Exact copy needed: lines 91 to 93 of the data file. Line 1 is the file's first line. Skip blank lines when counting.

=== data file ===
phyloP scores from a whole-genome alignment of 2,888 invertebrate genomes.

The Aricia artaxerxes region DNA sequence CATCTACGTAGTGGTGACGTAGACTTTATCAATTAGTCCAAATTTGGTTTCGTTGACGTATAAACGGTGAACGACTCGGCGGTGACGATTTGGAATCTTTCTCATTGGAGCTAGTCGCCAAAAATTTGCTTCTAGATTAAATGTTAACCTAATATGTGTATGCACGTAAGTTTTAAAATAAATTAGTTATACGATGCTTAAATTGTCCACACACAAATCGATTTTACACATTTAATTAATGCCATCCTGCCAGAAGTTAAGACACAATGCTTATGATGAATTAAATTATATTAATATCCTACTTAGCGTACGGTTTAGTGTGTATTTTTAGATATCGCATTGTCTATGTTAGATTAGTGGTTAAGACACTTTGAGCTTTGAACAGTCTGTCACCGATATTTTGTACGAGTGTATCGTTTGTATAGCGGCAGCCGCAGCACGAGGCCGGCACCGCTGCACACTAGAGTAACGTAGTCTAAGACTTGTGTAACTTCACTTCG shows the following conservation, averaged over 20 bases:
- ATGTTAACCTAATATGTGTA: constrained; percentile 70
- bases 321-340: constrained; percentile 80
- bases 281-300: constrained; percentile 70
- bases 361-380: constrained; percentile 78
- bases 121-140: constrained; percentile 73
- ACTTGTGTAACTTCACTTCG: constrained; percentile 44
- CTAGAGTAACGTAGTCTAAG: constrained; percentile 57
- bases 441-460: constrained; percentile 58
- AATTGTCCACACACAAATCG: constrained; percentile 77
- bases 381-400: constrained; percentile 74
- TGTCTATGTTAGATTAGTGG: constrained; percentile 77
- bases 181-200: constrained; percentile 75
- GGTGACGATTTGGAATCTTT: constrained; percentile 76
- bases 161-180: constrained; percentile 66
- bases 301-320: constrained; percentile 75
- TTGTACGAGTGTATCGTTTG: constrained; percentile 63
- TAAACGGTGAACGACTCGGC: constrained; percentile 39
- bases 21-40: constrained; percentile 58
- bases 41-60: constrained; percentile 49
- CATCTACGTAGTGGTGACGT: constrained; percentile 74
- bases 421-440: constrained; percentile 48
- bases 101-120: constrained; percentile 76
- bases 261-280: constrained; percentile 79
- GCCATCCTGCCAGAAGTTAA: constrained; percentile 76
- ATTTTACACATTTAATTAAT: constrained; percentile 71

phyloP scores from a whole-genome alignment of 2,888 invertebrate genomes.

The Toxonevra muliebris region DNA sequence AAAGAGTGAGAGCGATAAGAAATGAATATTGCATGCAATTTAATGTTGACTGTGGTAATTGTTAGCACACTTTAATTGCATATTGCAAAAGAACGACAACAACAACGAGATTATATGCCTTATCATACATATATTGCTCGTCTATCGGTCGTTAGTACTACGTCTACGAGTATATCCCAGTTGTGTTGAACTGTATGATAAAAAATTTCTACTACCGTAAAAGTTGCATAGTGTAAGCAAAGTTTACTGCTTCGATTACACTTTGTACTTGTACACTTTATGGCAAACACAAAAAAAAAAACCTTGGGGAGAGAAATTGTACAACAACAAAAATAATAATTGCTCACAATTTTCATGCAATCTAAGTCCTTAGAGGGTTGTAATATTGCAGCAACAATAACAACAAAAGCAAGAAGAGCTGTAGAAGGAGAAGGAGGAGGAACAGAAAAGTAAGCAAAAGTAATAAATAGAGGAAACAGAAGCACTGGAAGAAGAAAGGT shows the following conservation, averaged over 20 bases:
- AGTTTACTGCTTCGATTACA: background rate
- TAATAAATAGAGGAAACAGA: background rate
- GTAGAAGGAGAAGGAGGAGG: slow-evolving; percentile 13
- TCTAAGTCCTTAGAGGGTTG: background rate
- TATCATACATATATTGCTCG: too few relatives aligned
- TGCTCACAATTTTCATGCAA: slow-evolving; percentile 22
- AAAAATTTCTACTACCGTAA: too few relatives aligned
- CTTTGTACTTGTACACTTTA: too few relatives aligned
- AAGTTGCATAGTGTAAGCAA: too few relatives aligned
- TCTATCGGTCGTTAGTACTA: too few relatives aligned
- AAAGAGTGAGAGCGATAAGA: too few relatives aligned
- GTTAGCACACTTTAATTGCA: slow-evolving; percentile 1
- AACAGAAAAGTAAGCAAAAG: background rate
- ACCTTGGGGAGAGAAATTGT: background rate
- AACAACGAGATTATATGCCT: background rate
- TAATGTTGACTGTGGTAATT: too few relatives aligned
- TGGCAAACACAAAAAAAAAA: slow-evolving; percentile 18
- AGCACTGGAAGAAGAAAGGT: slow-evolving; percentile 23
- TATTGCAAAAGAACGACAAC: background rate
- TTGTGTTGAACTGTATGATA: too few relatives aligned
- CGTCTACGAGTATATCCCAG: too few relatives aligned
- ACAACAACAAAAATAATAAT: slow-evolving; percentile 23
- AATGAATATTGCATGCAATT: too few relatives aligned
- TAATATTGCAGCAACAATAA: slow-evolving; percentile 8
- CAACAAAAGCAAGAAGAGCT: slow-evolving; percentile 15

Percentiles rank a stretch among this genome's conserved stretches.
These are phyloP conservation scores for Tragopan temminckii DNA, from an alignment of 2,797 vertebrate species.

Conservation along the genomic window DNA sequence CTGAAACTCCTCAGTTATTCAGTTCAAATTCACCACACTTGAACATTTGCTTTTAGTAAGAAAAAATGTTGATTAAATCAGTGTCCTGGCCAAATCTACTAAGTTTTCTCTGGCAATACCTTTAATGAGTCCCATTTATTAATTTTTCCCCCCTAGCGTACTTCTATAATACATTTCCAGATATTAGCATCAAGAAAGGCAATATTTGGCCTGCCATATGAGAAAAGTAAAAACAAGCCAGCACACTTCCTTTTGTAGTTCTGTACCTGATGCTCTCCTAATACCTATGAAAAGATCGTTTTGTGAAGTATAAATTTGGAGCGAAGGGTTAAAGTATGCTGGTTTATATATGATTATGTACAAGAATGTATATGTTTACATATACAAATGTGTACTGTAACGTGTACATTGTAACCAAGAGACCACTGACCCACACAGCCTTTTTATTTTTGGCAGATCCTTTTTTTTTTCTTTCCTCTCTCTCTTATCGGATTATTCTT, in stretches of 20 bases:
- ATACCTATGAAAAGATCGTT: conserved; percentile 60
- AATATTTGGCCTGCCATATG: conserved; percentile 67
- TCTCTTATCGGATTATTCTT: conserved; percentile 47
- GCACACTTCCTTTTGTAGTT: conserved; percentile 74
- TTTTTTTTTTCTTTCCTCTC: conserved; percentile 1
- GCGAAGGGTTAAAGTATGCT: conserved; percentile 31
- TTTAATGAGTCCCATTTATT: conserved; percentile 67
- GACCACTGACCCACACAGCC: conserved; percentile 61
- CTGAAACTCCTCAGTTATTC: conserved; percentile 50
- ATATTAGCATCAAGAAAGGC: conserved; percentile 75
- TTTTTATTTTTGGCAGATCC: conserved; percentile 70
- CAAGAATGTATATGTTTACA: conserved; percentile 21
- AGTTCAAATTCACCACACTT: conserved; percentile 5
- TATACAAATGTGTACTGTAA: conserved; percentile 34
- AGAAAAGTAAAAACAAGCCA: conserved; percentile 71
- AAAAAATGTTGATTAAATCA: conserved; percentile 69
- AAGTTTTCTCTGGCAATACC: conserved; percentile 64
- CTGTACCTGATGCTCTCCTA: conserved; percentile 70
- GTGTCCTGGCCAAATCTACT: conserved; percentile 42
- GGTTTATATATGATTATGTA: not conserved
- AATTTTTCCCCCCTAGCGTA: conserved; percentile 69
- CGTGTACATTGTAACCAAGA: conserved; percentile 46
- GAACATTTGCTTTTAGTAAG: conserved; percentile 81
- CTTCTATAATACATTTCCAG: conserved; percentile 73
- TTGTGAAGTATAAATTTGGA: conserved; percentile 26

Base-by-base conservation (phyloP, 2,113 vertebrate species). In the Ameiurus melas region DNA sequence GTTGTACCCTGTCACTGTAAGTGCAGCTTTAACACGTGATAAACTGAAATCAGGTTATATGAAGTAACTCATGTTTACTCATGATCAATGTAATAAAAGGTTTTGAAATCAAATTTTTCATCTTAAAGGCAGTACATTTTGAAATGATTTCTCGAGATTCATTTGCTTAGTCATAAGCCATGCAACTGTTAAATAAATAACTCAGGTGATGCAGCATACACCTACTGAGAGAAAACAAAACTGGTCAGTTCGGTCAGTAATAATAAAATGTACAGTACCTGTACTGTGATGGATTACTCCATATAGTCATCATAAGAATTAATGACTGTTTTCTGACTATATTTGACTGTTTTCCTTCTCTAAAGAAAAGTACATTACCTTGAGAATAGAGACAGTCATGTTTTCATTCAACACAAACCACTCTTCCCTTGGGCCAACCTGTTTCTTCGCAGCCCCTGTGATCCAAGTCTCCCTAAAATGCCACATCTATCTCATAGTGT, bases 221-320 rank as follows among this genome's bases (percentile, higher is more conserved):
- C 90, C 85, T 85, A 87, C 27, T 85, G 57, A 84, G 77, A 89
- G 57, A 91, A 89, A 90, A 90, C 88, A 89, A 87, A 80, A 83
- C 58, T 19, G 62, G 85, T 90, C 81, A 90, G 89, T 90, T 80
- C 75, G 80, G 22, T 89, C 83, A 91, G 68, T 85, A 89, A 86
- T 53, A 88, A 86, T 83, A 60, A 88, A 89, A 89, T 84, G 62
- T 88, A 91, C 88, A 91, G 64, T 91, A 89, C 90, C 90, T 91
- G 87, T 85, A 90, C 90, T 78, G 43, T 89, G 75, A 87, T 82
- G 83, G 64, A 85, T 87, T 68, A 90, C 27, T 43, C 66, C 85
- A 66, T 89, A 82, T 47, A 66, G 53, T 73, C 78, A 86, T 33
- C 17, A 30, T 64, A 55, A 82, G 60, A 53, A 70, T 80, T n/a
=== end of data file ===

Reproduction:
- G 83, G 64, A 85, T 87, T 68, A 90, C 27, T 43, C 66, C 85
- A 66, T 89, A 82, T 47, A 66, G 53, T 73, C 78, A 86, T 33
- C 17, A 30, T 64, A 55, A 82, G 60, A 53, A 70, T 80, T n/a